The good news is that there are plenty of tools out there to help, says Kyle McBrien, certified financial planner at Betterment, a financial advice platform. “Automating your savings is a great way to do this without feeling like you’re depriving yourself,” he says. “Getting started is the hardest part – the first $1,000 is always the hardest, but know that it gets easier.”

Many people (including me) automatically deposit some money into a separate savings account each month, ideally when their paycheck first arrives so they don’t even miss it. You can try that, but there are other ways to make saving even more progressive and sneaky, including apps and debit cards that will round up all your purchases and put the spare change into a savings account or of investment. To save money, you can try Qcapital Where Carillon; to invest, consult tassels or the Robinhood payment card. personally i use Figure, which withdraws money from my checking account every day and accumulates it in a separate account so that I do not know it. (Some of these services incur fees, up to $2.99 ​​per month, so do a little research before deciding which one is right for you.)

These tools are a good way to get your savings off the ground. You probably won’t save a ton, realistically, but you’ll amass something and prove to yourself that you can. Once that happens, the next step is to develop a larger savings plan or strategy, such as building up an emergency fund and starting to invest.

I’m not going to claim that by changing your “money mindset” or making minor changes to your lifestyle, you’ll be a millionaire at 35. It would be wrong. In reality, there are only two ways to save at a higher rate: you have to spend less or you have to earn more. Right now, it seems like you’re in a rush from both sides here, especially when it comes to spending – you live frugally, and cutting back on spending any further would make your life a lot less enjoyable. You also say you love your job, which is great! But if you want to become financially secure (meaning save more), you’ll probably need a higher income.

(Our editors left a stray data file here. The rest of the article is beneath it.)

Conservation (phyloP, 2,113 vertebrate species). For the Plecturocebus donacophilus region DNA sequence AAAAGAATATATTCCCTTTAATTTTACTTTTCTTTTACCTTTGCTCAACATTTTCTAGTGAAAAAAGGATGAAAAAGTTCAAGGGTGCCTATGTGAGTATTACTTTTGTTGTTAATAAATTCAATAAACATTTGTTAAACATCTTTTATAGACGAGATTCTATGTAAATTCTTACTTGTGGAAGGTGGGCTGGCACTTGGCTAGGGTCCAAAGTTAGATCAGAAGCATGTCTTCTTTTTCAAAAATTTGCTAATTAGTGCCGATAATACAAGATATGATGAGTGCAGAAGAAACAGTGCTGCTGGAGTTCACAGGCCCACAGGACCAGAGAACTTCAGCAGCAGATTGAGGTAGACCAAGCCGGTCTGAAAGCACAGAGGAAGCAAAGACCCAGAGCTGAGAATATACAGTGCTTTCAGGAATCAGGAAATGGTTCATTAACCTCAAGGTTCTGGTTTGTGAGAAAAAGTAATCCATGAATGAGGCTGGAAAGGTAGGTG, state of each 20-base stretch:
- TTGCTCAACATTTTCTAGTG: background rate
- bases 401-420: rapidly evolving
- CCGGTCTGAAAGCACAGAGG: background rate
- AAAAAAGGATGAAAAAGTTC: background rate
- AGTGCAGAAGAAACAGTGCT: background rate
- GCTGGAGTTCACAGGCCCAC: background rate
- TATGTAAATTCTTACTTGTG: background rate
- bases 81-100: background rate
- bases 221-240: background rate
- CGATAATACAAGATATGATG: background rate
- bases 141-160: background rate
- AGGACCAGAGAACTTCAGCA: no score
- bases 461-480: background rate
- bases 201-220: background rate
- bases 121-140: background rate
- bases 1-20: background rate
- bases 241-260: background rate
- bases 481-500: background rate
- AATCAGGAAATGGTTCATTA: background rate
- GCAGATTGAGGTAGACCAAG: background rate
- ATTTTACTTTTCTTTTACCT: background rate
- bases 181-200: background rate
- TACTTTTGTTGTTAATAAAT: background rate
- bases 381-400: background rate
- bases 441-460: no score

I know you are paying your dues in your industry, and that is admirable and I hope it pays off. But if there’s a way to supplement what you earn even a little – walking your dog, catering, babysitting, etc. – so you can cash in on the extra dollars, it could be the difference between dealing with an emergency (a costly medical bill, for example) and going into debt because of it. In addition, it could allow you to invest and profit from compound interest overtime.

(Another suggestion: Many private lenders are offering student loan breaks right now, even if they don’t freeze payments entirely. It’s worth calling yours and seeing if they can lower your bills. monthly for a while so you can cash in that extra money instead.)

In addition to saving money, McBrien advises you to consider creating a Roth IRA, which is a type of retirement investment account that can save you money in taxes and allows you to withdraw money after five years (unlike most other retirement accounts, which penalize you if you withdraw money before reaching retirement age). It’s a great option for a young person who doesn’t have a retirement plan through their employer, which seems to be the case for you.

Consistency is key here, but at the same time, don’t panic if you backtrack sometimes. Remember that at this point habit is more important than quantity and you are playing for the long haul.

About Jonathan Bell